How philanthropists really decide where to give

The natural place to start, as a fundraiser, is at your desk. You judiciously read every webpage, article and report about a potential funder’s strategy in search of the best fit between a donor and the work you are doing.

And then, research completed and grant application submitted, you’re surprised to figure out that the fit isn’t there after all. The pieces don’t snap together cleanly, your proposal has been turned down. Then what?

Perplexed, you may head back to your desk to do a little more research.

Please don’t, because the answer you’re looking for is not somewhere on the screen or hidden away in a Google cache.

Philanthropy – whether a $25 donation to an Indiegogo campaign or a multimillion dollar grant from a huge foundation – is always personal. The published philanthropy strategies you are researching are a sensible narrative that pulls together a bunch of threads, but they are not the whole truth. Far from it.

Think of it from the other side: there simply is no such thing as the best place to give a donation (heck, there’s no such thing as a best car) so there’s no analysis that gives the philanthropist the right answer no matter how much they spent trying to figure out the problem.

All the best philanthropists I know have a healthy dash of angel investor in them. Angels invest in people above all else, because they know that when you can find that rare combination of grit, belief, tenacity, vision, people skills, humility, audacity, courage, and, and, and….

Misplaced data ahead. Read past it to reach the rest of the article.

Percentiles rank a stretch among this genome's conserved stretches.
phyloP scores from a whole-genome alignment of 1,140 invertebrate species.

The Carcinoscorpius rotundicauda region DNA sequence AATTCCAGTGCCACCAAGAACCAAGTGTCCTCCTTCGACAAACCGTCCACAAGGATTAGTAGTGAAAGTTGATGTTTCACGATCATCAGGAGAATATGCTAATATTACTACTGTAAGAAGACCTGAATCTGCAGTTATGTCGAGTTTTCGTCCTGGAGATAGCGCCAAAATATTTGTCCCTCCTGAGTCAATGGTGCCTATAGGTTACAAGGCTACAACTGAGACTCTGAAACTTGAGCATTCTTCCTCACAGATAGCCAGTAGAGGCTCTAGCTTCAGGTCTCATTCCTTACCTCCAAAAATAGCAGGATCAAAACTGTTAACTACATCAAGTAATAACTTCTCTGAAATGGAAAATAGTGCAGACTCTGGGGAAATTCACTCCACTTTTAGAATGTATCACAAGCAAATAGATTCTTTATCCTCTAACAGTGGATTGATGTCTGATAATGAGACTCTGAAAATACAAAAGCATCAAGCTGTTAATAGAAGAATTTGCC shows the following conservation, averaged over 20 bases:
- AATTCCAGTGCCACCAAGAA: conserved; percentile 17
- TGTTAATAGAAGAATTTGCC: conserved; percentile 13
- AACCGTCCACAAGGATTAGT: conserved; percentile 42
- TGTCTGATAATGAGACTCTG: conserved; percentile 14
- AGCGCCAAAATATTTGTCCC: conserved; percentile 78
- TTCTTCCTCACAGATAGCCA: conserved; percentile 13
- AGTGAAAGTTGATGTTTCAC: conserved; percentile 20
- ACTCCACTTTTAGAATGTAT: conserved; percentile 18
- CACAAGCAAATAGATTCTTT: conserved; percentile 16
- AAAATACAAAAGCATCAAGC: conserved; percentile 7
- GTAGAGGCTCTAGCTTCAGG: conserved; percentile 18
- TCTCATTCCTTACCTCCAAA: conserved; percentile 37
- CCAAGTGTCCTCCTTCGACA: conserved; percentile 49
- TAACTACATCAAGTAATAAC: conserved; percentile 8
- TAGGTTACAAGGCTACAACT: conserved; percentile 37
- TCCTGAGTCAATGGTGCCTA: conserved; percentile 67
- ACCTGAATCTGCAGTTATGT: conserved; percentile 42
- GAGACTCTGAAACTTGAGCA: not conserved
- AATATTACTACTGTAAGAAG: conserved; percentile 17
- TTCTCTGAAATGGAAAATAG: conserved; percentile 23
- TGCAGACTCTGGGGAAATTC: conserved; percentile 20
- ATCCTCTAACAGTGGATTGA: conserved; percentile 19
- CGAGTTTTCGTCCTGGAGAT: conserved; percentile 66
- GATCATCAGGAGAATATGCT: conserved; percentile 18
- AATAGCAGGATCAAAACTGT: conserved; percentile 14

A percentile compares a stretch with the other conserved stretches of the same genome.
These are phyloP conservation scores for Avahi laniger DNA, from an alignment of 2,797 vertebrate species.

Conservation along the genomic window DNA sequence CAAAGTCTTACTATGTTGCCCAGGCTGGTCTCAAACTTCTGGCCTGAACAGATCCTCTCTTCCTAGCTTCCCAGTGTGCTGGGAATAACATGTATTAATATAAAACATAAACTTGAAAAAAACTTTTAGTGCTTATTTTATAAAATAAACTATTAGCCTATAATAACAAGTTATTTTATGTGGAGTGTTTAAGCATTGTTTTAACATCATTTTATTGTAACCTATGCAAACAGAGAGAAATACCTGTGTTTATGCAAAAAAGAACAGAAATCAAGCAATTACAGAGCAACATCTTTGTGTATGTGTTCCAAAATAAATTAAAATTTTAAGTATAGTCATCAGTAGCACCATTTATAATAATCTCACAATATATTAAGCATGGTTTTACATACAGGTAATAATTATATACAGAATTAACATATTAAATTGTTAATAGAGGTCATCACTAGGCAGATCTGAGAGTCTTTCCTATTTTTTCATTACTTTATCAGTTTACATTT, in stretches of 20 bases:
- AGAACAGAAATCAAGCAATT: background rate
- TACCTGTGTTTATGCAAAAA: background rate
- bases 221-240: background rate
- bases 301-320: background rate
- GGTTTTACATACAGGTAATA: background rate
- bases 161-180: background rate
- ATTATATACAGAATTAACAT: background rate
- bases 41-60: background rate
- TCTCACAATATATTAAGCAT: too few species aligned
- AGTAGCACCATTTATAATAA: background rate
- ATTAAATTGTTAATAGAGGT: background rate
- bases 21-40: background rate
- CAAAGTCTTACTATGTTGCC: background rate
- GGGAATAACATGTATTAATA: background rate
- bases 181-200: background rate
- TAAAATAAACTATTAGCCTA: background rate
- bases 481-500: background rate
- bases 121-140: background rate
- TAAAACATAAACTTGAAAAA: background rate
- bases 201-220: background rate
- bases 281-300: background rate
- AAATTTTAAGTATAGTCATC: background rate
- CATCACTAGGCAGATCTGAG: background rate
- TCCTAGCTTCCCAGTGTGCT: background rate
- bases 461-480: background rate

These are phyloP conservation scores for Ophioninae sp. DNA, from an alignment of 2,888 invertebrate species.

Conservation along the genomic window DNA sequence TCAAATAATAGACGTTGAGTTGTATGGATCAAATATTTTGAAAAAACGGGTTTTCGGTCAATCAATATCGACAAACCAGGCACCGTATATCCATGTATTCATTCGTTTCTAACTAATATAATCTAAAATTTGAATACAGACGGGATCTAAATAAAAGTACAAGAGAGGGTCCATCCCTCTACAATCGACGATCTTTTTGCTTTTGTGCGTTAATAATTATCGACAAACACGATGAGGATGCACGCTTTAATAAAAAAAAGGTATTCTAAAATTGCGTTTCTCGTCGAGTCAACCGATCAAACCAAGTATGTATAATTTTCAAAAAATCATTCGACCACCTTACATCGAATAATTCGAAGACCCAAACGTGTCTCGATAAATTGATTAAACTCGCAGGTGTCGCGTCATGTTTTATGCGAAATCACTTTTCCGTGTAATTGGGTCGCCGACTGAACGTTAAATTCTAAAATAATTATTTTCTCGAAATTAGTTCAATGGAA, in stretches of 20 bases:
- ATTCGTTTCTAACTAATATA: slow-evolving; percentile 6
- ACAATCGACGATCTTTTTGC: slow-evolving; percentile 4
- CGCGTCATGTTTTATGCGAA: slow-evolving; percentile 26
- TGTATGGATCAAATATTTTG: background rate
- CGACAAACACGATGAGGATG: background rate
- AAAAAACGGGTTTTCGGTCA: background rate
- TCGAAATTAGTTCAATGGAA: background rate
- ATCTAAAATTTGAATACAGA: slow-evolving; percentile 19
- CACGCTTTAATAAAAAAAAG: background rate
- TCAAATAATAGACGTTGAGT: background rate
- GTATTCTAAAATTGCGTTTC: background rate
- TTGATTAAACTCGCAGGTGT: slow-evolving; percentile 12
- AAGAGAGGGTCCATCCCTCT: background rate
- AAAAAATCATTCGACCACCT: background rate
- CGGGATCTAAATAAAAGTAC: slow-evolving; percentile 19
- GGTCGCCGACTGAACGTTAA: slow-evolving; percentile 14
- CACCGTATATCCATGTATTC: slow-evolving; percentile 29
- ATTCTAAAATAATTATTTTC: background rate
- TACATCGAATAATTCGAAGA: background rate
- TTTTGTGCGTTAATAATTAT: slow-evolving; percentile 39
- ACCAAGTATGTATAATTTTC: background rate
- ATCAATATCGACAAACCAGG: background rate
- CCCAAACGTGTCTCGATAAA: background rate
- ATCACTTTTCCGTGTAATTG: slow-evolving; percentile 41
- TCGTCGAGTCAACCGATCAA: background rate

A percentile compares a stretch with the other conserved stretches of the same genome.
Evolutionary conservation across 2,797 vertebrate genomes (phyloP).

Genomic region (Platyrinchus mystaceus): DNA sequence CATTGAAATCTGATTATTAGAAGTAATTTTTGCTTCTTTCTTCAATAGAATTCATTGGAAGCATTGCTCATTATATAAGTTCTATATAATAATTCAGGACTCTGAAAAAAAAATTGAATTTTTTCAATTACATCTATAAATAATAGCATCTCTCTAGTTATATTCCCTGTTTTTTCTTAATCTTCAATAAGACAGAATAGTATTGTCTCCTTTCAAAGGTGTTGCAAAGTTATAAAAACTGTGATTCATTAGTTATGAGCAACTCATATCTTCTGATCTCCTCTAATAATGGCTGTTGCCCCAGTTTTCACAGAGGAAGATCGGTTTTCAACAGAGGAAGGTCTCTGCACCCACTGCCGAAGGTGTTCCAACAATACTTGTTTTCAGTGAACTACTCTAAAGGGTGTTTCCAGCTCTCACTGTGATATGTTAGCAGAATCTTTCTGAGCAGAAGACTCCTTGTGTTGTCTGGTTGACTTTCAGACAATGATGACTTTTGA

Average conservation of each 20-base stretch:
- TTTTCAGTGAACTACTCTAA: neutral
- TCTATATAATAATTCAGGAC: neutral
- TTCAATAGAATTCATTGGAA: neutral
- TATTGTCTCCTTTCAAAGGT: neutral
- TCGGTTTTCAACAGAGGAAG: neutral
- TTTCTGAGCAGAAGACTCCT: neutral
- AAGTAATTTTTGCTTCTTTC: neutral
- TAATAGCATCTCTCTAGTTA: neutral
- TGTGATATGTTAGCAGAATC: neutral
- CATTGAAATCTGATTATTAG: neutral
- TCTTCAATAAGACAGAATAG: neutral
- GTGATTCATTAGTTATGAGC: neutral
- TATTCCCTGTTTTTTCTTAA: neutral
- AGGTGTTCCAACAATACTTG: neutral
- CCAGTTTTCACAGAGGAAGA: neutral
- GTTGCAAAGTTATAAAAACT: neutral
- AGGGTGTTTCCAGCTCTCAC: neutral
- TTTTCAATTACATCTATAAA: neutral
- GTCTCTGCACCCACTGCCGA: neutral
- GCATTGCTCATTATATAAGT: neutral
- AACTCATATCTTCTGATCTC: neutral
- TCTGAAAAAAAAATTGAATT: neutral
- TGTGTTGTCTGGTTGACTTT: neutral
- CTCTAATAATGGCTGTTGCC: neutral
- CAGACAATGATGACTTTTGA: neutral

You see, that’s the point.

The list is too long, the unicorn-like combination of attributes so rare, that it’s always, fundamentally, about someone’s belief in you.

(and, for those keeping track, ‘you’ is not just the founder or the CEO.  Not by a long shot).

6 thoughts on “How philanthropists really decide where to give

  1. Sounds a lot like hiring / applying for a job. A candidate my indeed demonstrate all the skills and experiences noted on the job posting and the interviews were engaging….but in the end it often comes down to “fit”. Great post Sasha!

  2. A great point. Strategy can give you hypotheses, but not a slam-dunk plan for how to secure a partner or donation (or investment). So what’s best after establishing a hypothesis? Confirm or refute it–that’s where those conversations/relationships can accomplish so much more (and often far more quickly) than even the best strategy. It’s about tapping into the inherent feedback loops of a conversation/relationship and then co-designing a solution. Thanks for the post.

  3. I agree Brian, and also about making a real connection. In my experience there’s no “objective” feedback because what you hear back is a function of the person’s take on you.

  4. Loved tour article re fund raising and Kathy LeMay and happen ro see Seth Goldins article aling the same lines. Xoxo

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